In recent years, there has been a rising trend of pension schemes investing in alternatives. The real estate asset class, in particular, has been favoured by pension schemes which are interested in stable and long term returns. While European and North American pension plans generally have a high regard for real estate, as seen by the healthy investor appetite of prominent investors such as Canada Pension Plan Investment Board, Asia-Pacific pension schemes are slowly but surely easing into the asset class. Japanese pension schemes, for instance, have started to shift their focus to real estate investments in a bid to boost returns as part of Japan’s efforts to stimulate its economy. So where are these pension schemes located in Asia-Pacific and what are their investment preferences?
Preqin currently tracks 33 Asia-Pacific pension schemes which are active investors in private real estate funds. Of this investor pool, 48% belong to the private sector while the other 52% are public pension plans. These pension schemes manage a collective $644bn in total assets, with an average allocation of $27bn to real estate. In terms of geographical location, a hefty 52% of Asia-Pacific pension schemes are based in Japan. South Korea-based investors account for 30% of these institutional investors while 9% of pension plans are located in Australasia. Six percent of these 33 investors are based in Thailand while the remaining 3% hail from Malaysia.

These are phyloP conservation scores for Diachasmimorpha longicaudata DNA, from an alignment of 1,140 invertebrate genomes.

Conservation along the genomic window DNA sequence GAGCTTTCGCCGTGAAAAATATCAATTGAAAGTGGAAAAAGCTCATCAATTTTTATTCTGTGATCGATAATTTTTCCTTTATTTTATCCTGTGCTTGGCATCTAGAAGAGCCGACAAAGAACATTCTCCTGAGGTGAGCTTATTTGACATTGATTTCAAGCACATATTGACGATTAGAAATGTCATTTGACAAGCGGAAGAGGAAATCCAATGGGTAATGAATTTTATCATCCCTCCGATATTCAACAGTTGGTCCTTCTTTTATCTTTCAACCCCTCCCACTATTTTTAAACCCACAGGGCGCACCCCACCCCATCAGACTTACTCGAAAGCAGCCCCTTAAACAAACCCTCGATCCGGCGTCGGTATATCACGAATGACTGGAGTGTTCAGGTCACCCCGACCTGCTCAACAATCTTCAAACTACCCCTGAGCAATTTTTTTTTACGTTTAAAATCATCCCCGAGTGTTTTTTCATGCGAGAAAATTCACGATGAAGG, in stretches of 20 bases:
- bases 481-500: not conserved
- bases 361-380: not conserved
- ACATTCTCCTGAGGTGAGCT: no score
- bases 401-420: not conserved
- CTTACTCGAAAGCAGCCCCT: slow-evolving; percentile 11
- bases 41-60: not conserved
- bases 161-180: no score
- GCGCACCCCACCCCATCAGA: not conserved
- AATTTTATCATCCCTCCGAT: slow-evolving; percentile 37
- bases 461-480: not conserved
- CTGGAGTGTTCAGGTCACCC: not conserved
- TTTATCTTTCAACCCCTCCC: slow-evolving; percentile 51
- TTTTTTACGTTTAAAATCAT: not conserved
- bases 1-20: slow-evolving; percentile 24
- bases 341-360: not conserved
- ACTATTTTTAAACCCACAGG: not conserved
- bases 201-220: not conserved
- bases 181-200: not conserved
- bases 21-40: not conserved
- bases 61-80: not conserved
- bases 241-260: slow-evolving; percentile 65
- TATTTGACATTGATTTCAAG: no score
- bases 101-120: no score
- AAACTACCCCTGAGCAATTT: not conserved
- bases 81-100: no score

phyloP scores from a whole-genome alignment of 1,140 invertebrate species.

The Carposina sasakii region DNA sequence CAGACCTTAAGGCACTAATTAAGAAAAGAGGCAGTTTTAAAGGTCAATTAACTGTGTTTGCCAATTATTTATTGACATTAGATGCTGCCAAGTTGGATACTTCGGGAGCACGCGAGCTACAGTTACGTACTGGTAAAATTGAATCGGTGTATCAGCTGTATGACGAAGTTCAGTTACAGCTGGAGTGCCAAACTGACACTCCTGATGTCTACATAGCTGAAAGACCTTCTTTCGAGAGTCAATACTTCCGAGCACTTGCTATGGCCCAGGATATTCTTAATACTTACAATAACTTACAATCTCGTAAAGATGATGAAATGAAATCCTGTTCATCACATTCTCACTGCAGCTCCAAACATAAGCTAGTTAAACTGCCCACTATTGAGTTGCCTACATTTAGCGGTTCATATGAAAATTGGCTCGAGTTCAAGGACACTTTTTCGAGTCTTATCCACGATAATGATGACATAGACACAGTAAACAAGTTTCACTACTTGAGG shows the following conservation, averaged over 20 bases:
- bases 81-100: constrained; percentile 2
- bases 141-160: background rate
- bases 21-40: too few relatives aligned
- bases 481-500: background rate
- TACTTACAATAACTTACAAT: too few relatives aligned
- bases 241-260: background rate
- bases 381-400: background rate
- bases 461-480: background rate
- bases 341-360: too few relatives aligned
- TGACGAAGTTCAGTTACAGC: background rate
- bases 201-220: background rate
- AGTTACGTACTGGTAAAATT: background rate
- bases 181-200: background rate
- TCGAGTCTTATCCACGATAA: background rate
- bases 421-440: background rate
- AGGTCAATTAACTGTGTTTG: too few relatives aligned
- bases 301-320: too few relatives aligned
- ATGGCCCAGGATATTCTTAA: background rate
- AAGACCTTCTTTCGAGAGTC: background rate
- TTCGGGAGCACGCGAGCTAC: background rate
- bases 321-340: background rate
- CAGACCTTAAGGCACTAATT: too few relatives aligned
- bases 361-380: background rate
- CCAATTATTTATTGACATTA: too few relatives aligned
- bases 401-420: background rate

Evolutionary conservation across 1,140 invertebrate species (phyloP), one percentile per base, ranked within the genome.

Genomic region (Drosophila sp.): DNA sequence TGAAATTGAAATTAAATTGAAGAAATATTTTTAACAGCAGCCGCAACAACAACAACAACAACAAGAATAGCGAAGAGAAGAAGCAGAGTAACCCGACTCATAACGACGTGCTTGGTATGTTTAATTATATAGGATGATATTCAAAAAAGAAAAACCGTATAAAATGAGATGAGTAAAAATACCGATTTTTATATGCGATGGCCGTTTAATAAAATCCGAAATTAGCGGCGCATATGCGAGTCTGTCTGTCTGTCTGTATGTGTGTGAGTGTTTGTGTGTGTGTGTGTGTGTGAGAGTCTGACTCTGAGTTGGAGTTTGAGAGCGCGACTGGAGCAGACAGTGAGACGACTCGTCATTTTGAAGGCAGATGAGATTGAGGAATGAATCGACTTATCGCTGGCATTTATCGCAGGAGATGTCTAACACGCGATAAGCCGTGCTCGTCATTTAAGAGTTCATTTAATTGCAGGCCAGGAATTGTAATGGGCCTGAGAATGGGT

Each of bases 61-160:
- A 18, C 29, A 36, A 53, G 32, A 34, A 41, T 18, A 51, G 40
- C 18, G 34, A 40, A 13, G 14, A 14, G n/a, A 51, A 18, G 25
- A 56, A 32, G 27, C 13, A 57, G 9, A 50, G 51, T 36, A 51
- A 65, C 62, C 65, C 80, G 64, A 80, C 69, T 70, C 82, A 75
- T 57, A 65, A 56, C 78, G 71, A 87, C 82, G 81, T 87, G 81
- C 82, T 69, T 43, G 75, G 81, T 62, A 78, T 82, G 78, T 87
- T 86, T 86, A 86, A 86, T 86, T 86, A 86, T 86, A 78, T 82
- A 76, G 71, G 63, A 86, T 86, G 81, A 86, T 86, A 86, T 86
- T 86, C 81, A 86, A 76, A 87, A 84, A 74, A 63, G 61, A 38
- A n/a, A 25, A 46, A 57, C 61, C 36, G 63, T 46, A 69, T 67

Private real estate funds employing core strategy are sought after by 84% of Asia-Pacific pension schemes as these vehicles are relatively stable with the promise of high income yield due to the nature of core assets. Core-plus and debt strategies are also attractive to Asia-Pacific pension plans; 56% of the investor pool will invest in each of these fund types. Forty eight percent have a preference for opportunistic funds while 28% of pension schemes are open to value added vehicles.
In terms of geographical preference, an overwhelming 75% of Asia-Pacific pension schemes are interested in Asia. A noteworthy 57% of these institutions have a global outlook while 50% of the investor pool view North America favourably. Forty six percent of pension schemes are inclined to invest in the European region.